Immediately after liftoff the aircraft started rolling to the left, and despite the crew’s full right aileron and rudder deflections the roll rate was undiminished. Within six seconds after liftoff the aircraft struck the ground in an inverted attitude and all aboard perished.
What caused such a dramatic loss of control was determined to be no more than frost. The crew of a regional jet parked near the Challenger found one or two millimeters of frost on their jet’s wings, and the accident pilots were recorded on the cockpit voice recorder (CVR) discussing the frost they both saw present. Despite this knowledge they did not request deicing of the aircraft, and accident investigators determined the hot exhaust of the auxiliary power unit (APU) was likely pushed by a light tailwind over the right wing, partially or fully melting that wing’s frost. The left wing’s undiminished frost reduced lift enough that the wing stalled after liftoff, with the asymmetry of frost distribution between the wings causing the leftward roll.
Entering another icing season, pilots would do well to heed the accident record of their predecessors who attempted takeoff with contaminated wings. There is no other point during flight when an aircraft is airborne so close to its stalling speed, and thus so sensitive to the reduction in lift that even the smallest amount of frost or ice can cause. Beyond being a good idea, proper deicing is required by FAR 91.527, which prohibits takeoff with “frost, ice, or snow adhering to any propeller, windshield, stabilizing or control surface; to a powerplant installation; or to an airspeed, altimeter, rate of climb, or flight attitude instrument system or wing”.
Deicing in the United States is typically conducted in one of two ways: by putting the airplane in a heated hangar until all contamination has melted (and been removed lest it re-freeze), or through chemical deicing. With the latter method, a mixture of glycol and water is heated to at least 140 degrees F and sprayed onto the aircraft components to be deiced. A common misconception is that the fluid dissolves the contamination, when in fact it is the heat of the mixture that removes the contaminants. The glycol simply serves to ensure the slurry of melting contamination and fluid doesn’t refreeze on the aircraft before it can drip off.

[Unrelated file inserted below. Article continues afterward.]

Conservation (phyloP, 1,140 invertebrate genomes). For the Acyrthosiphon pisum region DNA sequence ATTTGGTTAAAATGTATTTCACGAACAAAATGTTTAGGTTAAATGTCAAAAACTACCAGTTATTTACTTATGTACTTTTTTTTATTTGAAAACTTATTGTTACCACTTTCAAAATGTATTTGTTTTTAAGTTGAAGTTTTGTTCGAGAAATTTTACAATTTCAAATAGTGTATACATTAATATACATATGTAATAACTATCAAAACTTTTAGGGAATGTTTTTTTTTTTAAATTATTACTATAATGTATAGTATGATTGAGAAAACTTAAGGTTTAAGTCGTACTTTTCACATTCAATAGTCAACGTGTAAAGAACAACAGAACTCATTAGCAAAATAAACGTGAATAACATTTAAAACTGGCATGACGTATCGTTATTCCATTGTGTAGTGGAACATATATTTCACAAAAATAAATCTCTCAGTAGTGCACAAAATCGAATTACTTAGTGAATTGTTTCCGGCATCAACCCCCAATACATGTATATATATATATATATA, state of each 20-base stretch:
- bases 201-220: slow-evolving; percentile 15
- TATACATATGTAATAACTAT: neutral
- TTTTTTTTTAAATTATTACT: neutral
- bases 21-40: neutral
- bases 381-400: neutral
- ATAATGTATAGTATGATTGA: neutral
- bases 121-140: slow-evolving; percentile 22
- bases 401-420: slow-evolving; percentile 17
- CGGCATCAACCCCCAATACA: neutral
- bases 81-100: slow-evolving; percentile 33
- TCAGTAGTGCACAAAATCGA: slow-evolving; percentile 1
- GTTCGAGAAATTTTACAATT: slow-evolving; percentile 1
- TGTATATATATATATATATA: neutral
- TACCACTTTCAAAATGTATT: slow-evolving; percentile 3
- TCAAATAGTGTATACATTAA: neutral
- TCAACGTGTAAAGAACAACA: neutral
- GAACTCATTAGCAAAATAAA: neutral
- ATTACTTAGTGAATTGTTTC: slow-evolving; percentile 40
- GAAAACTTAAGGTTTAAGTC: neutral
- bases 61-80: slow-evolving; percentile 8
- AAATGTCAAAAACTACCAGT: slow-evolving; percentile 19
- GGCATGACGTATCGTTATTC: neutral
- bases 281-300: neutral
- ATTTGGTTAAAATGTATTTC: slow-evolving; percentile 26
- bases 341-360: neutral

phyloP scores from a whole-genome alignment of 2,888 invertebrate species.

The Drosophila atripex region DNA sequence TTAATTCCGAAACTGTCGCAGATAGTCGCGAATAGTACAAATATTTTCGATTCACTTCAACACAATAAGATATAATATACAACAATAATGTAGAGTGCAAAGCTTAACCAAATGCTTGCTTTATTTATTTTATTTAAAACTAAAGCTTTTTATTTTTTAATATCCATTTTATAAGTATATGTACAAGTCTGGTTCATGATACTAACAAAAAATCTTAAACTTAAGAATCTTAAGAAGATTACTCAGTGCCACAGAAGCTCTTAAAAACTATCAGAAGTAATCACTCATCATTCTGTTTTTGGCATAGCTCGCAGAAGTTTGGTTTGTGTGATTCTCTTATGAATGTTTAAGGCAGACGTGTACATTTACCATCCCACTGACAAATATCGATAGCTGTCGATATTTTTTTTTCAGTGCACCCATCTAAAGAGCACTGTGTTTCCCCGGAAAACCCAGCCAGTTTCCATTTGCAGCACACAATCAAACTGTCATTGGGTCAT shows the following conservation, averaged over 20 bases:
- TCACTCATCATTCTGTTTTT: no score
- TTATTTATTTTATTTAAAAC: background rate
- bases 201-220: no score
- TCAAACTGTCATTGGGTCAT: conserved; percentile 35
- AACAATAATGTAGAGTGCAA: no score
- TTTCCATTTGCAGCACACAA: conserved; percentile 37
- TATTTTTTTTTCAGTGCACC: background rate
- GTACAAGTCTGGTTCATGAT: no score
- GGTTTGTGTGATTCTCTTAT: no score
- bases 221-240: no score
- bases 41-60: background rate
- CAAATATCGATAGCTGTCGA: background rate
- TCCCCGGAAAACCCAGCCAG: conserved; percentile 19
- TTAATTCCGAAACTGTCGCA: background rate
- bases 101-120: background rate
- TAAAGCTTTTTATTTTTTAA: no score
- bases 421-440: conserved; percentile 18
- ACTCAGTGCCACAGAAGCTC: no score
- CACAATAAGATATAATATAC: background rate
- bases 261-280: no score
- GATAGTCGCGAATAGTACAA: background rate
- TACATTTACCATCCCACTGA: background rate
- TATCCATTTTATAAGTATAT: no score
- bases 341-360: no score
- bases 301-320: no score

Deicing is relatively simple if the ambient conditions are not conducive to further ice formation. The contamination is removed and the aircraft can safely depart. In active icing conditions, however, a second anti-icing step is needed to keep any precipitation from adhering to the aircraft in the time between its being deiced and taking off. For optimal protection, the anti-icing step will use a different fluid than the “Type I” fluid applied for deicing—one that is much thicker and is applied cold, not heated. While Type I fluid can also be used for anti-icing, these thicker fluids, especially the Type IV most commonly used in the United States for anti-icing, allow for significantly longer protection.